A new study shows student mental issues have more than tripled.
the Gauntlet

Reported student psychiatric issues on the rise

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Reports of serious psychiatric issues such as schizophrenia and psychosis have more than tripled on campus, according to a new five-year study. Lead researcher and associate professor Sharon Cairns collected evaluation reports on over 5,000 students that were counseled at the University of Calgary Wellness Centre.

Students' primary concerns were relationships, followed by stress and depression. Academic and career anxiety are drawing less visits. The reasons for the changes is unclear.

"That's the million dollar question," said Sander Deeth, a graduate student that assisted during the study.

Deeth explained the increase found in the report might not stem solely from students with more severe issues, rather students may be more willing to come in and talk about problems or therapists have become more aware of what to look for.

"Stress is the source of all issues that are here," said U of C Wellness Centre director Debbie Bruckner. "It has a lot to do with the complexities in the world we live in."

Bruckner thinks there is a bright side in that students are better able to address those issues.

Fourth-year student Sarah Hughes said she visited the centre last year when she wasn't sure about her major.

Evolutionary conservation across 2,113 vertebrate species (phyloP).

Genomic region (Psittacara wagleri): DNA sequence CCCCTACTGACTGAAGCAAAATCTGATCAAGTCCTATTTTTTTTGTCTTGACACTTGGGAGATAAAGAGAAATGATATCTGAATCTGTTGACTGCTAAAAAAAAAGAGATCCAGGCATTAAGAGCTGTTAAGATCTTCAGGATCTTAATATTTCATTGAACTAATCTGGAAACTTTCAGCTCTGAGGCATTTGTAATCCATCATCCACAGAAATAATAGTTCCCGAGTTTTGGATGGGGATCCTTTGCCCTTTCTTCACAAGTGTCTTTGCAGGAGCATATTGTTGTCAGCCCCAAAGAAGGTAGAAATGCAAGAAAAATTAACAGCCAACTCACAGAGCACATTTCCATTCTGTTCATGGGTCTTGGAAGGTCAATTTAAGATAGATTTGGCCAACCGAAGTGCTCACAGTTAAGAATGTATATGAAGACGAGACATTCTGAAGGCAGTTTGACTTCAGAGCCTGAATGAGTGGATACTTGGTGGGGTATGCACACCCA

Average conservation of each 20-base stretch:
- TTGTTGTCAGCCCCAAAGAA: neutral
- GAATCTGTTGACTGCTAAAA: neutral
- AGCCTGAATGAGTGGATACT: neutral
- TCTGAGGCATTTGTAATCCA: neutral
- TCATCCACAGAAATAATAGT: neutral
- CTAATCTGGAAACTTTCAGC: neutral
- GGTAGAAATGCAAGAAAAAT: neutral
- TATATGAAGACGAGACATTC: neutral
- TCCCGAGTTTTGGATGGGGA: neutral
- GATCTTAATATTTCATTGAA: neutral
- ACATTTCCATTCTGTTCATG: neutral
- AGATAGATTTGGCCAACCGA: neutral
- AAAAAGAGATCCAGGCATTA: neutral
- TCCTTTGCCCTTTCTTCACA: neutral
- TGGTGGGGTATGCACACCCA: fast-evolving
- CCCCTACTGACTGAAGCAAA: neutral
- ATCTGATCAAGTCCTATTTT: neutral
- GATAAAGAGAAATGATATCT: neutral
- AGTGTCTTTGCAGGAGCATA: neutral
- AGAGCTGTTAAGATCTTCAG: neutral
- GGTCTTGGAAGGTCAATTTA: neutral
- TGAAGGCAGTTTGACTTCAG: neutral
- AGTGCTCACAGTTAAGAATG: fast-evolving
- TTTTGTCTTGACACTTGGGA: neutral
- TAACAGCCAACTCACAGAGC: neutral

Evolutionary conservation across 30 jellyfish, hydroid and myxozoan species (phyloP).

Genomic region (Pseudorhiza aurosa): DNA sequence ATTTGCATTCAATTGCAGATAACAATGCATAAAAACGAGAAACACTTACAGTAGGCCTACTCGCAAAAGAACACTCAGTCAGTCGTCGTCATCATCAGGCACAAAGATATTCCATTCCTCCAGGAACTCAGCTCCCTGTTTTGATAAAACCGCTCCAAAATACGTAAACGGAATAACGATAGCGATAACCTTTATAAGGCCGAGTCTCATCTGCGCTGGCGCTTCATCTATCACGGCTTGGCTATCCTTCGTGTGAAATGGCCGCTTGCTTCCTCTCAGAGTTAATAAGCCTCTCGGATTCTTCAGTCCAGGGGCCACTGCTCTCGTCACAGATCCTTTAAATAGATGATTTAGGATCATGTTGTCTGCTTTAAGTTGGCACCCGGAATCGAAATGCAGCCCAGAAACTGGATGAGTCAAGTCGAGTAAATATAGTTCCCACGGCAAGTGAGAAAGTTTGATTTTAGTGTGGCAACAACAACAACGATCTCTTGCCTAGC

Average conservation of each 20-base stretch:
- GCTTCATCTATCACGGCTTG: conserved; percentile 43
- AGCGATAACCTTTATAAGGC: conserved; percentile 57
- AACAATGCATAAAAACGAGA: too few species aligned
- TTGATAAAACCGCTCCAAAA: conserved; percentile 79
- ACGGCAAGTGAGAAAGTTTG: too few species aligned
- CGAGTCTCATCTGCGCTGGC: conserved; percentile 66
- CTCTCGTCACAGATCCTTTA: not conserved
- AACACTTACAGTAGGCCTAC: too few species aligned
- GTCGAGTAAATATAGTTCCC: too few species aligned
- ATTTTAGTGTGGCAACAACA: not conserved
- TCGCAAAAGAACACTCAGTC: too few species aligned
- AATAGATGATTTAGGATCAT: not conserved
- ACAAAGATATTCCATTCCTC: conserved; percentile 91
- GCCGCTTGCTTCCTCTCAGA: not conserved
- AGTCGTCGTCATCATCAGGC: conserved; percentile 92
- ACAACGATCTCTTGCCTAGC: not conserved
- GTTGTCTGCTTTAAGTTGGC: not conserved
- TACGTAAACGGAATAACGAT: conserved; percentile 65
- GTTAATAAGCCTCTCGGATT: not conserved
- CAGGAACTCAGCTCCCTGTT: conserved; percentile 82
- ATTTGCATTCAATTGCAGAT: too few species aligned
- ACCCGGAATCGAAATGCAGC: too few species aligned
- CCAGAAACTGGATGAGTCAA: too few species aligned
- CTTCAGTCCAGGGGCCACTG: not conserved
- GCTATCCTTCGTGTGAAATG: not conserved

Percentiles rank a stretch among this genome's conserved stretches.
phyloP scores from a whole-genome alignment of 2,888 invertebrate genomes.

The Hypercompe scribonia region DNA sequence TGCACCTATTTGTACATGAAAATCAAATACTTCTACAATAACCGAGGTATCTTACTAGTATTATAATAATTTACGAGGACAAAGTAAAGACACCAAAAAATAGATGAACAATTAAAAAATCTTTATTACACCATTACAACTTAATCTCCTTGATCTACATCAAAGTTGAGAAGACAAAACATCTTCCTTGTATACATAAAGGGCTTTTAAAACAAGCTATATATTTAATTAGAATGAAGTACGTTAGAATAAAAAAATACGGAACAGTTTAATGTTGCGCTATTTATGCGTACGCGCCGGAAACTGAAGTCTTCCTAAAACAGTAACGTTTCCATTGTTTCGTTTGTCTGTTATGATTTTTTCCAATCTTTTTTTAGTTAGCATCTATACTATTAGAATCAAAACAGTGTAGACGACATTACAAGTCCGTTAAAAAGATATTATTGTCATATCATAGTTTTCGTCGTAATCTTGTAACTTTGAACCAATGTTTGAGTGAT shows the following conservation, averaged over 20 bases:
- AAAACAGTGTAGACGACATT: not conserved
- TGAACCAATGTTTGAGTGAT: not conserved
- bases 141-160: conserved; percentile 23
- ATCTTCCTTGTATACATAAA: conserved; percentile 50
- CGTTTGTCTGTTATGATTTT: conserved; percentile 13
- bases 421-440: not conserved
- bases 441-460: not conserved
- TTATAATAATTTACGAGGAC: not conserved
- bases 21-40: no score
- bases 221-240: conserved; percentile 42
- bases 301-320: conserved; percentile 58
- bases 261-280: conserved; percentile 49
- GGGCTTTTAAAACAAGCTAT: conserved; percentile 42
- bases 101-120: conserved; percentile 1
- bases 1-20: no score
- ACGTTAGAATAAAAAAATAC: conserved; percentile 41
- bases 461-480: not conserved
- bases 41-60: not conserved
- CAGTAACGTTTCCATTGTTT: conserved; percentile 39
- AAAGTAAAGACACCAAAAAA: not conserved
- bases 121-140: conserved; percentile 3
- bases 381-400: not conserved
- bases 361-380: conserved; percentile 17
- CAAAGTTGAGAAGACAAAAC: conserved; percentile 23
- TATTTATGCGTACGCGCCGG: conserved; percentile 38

"I wasn't happy in nursing and talking to the counsellor helped me sort things out," said Hughes. "I'm now in my first year of anthropology but I like it a lot more."

The centre offers students a number of health services in addition to counsellors such as chiropractors, massage therapists and nutritionists. Bruckner said having different specialists in one location makes the centre more efficient.

"You can look at student issues better through collaboration because of consultation opportunities," said Bruckner.

She hopes students who shy away from counsellors take advantage of the other resources when they have problems. Students can access the centre's online wellness guide to view a selection of free workshops for physical and emotional health.

Bruckner also insisted that students should not hesitate accessing the services if they've opted out of Students' Union health benefits.

According to Bruckner, one of the most stressful times for students is around mid-terms because flu season coincides with deadlines. To get prepared, students can attend classes on time-management and study skills or get involved on campus.

"A student that is more engaged is more successful," said Bruckner. Doing something helps connect them to the university experience. "Ask for help early because there's lots around."




I\'m doubting the accuracy of a study that has shown a 3x increase over (5?) years. I think that: \"...students may be more willing to come in and talk...\" is probably accounting for the bulk of the rise.

The 3x increase was in \'psychiatric concerns\', which was only one of the 13 presenting issues looked at over the 5 years. They did, in fact, triple, but still remained a small proportion of the total counselling concerns reported.

In addition to \'students being more willing to come in and talk\', there is the possibility that the greater variety and availability of psycho-pharmaceuticals make it easier for those with serious psychiatric concerns to be on campus and meet the demands of being a university student (possibly with some support from the counselling centre).